Feature Article - January 2005
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Success in Therapeutic Recreation

Developing programs that will grow

By Kelli Anderson


Once through the doors, knowing what should be done to help each person with special needs—most often children—is a one-by-one assessment. Will they need staff assistance? Special incentives? Attention to sensory needs? Physical adaptations? Modifications in teaching technique? A carefully matched companion?

Unfortunately, there is no cookbook answer.

"You have to look at each unique child, the program itself and the other kids," says Robyn Miller, inclusion manager at the NSSRA. "There are so many factors. Sometimes they need no support for a particular program. You want to go with the least restrictive environment."

Assessments should include communication with family, physicians and other service providers as well as on-site observations to get as complete a picture as possible to understand the range of needs. Miller explains that sometimes all that is needed is a trained staff equipped with a behavior modification plan consisting of consequences and rewards. Who doesn't remember jumping through hoops to earn a sticker, for example?

Or, for many children, it's just a challenge to hold it all together for a six- to seven-hour day, and providing gross motor play before a class or circle time can make all the difference in their ability to concentrate and participate later. Little things can get great results, but almost every plan is a tweak-as-you-go process of evaluation and modification to get just the right fit for each person.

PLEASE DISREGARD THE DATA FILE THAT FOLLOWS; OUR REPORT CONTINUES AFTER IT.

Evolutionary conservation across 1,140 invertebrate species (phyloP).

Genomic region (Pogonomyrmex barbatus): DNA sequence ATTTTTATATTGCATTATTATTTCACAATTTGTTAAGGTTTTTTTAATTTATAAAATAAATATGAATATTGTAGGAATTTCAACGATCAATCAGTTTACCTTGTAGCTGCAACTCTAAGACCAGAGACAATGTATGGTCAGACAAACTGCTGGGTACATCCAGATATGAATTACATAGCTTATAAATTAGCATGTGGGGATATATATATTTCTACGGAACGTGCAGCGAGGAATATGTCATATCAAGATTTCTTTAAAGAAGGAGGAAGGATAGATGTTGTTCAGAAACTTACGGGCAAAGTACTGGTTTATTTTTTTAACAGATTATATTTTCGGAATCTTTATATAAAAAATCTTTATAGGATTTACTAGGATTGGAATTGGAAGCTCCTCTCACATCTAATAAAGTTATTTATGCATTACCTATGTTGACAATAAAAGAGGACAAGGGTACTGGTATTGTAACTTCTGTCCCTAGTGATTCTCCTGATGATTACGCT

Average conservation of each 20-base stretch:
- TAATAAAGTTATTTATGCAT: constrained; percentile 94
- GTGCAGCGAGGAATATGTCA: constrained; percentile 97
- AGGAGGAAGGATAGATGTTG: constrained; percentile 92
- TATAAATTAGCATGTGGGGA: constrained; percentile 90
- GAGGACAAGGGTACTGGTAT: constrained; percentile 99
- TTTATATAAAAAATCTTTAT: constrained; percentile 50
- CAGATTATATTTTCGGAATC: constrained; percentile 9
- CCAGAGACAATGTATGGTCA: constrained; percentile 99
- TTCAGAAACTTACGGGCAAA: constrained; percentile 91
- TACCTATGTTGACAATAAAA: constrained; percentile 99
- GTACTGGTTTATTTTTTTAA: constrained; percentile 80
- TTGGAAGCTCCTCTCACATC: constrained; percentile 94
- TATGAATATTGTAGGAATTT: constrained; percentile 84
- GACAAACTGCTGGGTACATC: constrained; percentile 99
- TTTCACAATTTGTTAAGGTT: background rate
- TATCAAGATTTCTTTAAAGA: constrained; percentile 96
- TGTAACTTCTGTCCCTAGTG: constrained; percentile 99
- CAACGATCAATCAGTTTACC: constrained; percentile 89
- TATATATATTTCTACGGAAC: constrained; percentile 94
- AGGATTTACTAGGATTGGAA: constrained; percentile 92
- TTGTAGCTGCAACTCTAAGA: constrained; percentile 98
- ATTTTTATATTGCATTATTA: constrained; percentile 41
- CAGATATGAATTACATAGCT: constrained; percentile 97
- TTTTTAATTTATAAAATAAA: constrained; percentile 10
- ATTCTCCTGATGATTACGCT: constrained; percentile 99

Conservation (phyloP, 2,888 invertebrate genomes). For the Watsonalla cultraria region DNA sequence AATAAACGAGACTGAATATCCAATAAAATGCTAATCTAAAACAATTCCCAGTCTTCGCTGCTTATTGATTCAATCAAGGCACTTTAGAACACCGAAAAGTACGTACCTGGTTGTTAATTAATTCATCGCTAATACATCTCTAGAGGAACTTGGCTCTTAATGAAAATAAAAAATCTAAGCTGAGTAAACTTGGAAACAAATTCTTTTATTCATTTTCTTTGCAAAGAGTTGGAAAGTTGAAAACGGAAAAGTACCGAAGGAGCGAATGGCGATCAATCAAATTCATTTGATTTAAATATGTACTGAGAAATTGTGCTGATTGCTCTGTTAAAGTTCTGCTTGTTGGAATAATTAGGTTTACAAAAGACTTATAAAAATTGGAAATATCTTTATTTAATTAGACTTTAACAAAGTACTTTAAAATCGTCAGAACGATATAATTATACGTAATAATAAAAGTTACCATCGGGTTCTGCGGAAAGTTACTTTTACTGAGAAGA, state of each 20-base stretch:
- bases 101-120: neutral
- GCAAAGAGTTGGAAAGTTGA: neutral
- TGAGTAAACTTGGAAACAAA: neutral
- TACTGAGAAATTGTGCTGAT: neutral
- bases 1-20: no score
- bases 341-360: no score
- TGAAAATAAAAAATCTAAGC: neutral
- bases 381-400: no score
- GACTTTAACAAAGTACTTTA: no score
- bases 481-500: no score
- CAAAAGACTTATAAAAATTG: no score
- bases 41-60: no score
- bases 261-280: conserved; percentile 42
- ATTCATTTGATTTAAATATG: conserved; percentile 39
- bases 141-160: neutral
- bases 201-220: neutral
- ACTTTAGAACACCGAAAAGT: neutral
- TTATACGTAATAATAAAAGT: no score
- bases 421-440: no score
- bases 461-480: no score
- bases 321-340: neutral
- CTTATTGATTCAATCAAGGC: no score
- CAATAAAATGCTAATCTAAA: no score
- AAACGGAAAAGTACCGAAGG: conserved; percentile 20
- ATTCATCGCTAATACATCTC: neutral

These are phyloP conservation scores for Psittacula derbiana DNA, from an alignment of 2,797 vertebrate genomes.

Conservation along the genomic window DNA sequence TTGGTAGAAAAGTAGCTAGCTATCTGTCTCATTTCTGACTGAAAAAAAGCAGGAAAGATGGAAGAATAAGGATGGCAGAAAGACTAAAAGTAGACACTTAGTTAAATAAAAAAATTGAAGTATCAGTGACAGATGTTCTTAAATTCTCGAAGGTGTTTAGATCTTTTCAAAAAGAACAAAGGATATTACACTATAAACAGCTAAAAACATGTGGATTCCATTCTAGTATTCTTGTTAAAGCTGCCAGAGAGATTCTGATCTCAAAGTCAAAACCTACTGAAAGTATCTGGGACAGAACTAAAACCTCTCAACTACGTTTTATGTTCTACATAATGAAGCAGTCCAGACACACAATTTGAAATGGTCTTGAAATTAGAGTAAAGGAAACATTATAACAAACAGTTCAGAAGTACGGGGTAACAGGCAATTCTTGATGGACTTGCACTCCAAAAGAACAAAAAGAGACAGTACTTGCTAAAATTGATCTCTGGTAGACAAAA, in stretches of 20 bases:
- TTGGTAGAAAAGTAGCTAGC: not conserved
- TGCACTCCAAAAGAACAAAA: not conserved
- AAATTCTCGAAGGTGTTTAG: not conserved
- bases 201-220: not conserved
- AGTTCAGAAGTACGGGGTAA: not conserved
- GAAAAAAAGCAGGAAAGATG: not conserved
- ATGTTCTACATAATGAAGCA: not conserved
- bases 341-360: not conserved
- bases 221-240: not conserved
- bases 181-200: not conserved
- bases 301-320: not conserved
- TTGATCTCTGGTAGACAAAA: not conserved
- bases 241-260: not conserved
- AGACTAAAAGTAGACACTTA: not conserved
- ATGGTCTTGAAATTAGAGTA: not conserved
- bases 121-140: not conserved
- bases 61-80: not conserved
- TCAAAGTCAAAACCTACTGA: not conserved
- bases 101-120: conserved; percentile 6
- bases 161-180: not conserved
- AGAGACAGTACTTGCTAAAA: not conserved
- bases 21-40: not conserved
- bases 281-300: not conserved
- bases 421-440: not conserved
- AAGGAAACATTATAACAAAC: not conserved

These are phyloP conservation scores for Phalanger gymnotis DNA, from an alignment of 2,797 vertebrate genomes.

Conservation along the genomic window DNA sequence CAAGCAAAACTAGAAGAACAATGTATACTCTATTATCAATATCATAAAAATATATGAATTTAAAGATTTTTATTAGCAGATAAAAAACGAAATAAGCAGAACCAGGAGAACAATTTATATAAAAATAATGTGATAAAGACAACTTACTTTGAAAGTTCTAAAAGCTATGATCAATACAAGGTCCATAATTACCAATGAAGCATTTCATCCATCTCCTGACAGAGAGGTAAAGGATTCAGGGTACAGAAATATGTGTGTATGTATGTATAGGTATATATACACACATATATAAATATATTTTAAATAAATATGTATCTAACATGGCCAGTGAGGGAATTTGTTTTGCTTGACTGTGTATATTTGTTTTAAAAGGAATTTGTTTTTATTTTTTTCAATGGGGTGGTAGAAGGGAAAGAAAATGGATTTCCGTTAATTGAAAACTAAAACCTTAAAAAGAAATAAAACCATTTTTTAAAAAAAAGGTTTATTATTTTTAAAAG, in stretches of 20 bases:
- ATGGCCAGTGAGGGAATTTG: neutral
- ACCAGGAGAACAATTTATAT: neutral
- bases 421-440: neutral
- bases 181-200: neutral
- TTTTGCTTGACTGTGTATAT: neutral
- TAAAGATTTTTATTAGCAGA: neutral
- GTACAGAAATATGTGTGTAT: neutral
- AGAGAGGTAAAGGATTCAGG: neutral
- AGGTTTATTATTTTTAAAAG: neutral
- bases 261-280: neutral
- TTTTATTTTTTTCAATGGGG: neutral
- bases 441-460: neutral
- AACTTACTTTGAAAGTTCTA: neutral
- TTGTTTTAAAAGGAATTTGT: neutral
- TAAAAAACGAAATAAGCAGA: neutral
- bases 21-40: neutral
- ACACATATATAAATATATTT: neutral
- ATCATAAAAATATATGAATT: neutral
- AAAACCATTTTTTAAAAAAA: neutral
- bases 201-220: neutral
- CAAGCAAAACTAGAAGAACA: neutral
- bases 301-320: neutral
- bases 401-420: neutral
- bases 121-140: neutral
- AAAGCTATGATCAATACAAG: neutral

That Perfect Match

Nothing is foolproof, which is why it helps to have a plan. Just ask Robyn Miller, inclusion manager at the Northern Suburban Special Recreation Association in Northbrook, Ill. This past summer, Miller's full- and part-time staff oversaw 390 placements, and among them was one placement that stood out.

"There's always one or two that challenge you," Miller recalls. "One particular child came in, and this was his first inclusion experience, and we tried to assess his needs. From the very beginning, we knew he needed support—what kind of staff was really the question. You have to ask, male or female? Experienced? A laid-back personality or concrete? We needed a personality match."

It's not as easy as it may seem.

"With challenging behavior issues, you have to have a strong match, which is hard to do during interviewing," Miller says. "You do a quick match after reference checks and try a first placement. So we went with a guy who was highly recommended and experienced in the school system. It all sounded great, but we read the personality wrong."

What you think will work simply may not.

"It was the child we misread, and it was difficult to make it fit," Miller says. "We wanted to make it work, and it just didn't. We struggled and finally removed him for a great—and I mean great—companion, but he ends up getting sick, and this child doesn't deal with transition well. In the end we found the right personality match, a qualified staff member. It was a matter of looking at what we had and, thankfully, it turned out great. The child was happy and ended up with a positive experience. It was our process that told us where the problem was."

Here's the kind of roadmap that park districts in Miller's area follow to achieve their inclusion success stories:

1. Clients register for the park district or recreation department program of their choice.

2. Clients mark the appropriate "SPECIAL ACCOMMODATIONS" section of the registration form.

3. The inclusion support team is contacted by the park district or recreation department to discuss the type of inclusion support needed to accommodate the client.

4. The client starts the program with the inclusion support(s) in place.

5. A member of inclusion support team periodically observes the program to provide support and answer questions.

6. Communication between the inclusion support team, the recreation staff, the individuals and/or family is continued throughout the cooperative inclusion process.